Tim Curley’s and Guido d’Elia’s pride and joy, the STEP program, could get some needed changes under the Joyner regime at Penn State Athletics.
The euphemistically ironic acronym STEP stands for Seat Transfer & Equity Plan, which was anything but equitable in the minds of many fans.
“Let’s say this: We’ve actually talked to some alums and supporters that have some ideas about it,” he said of the program. “We’re listening to them, and it was our intention to take a very strong look at the STEP program. We didn’t have enough time this year because of the way things unfolded. … But it’s been my intention to relook at the STEP program anyway for the next season.
“Now we’ll relook at the STEP program based on what we know the world is right now. So I don’t know what we’ll do, if anything, but we’re going to relook at it.”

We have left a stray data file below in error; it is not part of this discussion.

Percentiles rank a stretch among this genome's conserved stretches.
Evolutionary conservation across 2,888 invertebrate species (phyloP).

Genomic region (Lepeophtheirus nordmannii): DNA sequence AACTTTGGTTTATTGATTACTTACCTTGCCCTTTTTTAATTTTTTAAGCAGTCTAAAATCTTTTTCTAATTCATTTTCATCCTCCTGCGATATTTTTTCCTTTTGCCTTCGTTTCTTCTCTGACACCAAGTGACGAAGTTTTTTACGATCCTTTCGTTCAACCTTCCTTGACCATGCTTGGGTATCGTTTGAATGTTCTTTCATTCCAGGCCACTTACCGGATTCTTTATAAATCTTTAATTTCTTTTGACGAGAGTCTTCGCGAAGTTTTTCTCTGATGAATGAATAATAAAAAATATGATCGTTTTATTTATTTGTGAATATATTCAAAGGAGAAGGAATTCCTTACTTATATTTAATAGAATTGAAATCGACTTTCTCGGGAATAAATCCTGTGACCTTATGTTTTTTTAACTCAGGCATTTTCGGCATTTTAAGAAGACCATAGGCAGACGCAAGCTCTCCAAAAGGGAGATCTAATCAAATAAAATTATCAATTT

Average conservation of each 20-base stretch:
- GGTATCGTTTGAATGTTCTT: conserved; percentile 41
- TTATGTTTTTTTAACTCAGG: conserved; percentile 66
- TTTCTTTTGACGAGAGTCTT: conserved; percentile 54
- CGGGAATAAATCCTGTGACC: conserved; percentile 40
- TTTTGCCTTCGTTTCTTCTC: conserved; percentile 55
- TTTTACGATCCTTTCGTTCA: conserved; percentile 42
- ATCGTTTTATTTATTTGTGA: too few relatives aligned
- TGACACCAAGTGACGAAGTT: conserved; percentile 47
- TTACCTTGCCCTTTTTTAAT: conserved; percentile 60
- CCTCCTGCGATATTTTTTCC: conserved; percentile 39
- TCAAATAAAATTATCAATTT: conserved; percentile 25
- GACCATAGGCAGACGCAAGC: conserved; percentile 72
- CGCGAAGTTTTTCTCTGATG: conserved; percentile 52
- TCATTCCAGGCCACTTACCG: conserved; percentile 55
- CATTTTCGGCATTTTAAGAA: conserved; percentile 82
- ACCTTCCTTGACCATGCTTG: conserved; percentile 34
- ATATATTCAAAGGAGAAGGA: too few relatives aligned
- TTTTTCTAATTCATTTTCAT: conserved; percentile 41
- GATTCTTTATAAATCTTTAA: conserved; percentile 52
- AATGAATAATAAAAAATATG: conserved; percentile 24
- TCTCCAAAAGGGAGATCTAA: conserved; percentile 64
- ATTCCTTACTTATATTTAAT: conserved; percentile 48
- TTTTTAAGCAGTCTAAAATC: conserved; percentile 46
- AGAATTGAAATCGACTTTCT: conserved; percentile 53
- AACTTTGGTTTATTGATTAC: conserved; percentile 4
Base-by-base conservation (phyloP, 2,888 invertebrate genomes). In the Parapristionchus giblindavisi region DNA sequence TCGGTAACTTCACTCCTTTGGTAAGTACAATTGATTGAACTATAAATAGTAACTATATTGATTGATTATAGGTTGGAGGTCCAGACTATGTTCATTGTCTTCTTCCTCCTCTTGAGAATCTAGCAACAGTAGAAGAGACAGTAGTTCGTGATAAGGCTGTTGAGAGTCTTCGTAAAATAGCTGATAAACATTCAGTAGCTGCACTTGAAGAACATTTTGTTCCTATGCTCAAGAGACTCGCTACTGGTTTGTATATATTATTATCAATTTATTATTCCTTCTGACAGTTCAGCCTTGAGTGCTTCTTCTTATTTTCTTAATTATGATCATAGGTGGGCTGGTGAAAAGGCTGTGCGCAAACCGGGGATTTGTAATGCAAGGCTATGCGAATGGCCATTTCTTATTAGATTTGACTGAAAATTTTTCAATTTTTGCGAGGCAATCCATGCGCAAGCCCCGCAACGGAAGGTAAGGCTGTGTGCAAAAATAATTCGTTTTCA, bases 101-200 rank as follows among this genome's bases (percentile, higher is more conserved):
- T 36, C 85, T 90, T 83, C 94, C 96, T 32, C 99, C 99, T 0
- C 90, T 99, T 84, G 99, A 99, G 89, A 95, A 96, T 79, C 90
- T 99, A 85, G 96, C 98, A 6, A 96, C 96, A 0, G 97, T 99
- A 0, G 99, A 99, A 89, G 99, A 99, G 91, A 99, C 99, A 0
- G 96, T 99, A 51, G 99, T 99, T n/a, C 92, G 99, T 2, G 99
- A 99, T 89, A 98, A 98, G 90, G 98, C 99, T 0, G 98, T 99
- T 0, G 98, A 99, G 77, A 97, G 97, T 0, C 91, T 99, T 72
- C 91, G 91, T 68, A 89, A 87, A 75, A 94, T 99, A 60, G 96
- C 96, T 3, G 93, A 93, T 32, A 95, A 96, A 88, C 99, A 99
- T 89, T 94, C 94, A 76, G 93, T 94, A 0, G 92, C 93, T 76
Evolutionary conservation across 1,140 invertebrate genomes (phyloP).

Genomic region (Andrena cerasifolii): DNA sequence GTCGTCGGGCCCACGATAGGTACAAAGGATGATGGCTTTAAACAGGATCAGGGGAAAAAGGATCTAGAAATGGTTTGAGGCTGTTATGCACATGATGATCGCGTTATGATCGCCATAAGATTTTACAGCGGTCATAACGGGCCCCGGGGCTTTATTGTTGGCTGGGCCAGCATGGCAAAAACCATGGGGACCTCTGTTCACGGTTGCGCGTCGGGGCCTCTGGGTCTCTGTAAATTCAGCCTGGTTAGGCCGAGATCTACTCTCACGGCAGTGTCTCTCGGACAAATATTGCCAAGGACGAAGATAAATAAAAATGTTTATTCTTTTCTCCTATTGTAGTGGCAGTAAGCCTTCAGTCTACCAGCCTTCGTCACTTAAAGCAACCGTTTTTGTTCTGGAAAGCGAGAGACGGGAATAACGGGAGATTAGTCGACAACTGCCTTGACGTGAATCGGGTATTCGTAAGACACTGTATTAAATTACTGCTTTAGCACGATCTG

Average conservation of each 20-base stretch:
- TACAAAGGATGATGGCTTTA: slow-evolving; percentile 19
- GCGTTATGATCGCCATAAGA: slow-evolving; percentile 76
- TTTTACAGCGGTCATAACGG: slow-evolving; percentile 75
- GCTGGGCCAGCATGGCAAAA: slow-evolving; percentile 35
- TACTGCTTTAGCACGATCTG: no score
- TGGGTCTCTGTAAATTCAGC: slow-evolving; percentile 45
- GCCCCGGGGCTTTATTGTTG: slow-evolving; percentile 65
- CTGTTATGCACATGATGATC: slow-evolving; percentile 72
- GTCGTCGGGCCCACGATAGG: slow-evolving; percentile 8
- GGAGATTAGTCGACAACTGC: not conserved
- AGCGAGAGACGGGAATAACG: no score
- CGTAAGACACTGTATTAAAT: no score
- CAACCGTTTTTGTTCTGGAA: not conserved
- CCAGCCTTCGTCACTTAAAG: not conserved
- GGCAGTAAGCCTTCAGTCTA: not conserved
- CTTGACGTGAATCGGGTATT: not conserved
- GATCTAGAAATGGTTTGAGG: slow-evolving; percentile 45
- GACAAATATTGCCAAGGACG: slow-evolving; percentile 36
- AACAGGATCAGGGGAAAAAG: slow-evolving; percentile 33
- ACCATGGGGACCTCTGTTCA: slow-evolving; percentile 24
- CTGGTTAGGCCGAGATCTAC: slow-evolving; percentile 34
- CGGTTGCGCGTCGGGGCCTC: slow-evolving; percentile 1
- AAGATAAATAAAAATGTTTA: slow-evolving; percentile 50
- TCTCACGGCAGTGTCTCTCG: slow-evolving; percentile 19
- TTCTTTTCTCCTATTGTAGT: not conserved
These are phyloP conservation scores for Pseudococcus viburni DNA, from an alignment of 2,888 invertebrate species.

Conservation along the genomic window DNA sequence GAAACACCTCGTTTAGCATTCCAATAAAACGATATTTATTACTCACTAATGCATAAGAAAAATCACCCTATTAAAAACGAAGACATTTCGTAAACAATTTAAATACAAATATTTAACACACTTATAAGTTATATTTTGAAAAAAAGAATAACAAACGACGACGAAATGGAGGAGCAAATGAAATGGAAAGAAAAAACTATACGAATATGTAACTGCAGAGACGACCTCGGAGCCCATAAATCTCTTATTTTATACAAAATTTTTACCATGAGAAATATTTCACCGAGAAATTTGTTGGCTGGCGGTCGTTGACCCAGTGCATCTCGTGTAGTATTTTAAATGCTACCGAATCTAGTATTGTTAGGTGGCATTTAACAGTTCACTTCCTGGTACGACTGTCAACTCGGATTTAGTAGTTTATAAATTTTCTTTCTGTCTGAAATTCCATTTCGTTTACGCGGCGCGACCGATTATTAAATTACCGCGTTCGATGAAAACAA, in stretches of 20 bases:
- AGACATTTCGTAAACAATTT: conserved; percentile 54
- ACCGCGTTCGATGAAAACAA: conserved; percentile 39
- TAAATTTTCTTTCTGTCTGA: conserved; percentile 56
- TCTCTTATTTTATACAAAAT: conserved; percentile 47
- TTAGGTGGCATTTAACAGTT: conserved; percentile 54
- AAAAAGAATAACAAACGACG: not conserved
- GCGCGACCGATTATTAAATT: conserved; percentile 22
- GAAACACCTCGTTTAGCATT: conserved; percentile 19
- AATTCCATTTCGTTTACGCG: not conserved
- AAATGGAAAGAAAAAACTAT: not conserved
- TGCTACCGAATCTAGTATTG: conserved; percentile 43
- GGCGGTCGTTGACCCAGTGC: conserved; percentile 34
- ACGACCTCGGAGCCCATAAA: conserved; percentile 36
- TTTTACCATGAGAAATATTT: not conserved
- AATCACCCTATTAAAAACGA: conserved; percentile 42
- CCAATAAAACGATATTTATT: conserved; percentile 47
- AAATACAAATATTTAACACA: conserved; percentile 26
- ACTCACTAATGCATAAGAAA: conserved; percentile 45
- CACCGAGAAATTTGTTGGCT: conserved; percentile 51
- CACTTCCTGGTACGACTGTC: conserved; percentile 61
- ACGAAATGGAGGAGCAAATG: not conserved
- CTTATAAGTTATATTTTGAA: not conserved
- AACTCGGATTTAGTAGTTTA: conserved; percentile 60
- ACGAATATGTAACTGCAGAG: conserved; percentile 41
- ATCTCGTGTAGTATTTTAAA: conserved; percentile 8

Any changes would be implemented no earlier than the 2013 football season.
Many season ticket holders were pissed off when STEP was announced, and the students got screwed big time, with their primo seats being swapped with a much less desirable end zone location.
Last year, the first season in which STEP existed, had the smallest average attendance since Beaver Stadium was expanded in 2001.
This year, Penn State claims to have sold 85,000 season tickets.
With the program crippled by NCAA sanctions, how long can that last? How long can Penn State continue to sell seats at $400 and $600. Joyner needs to take a long, hard look at the details.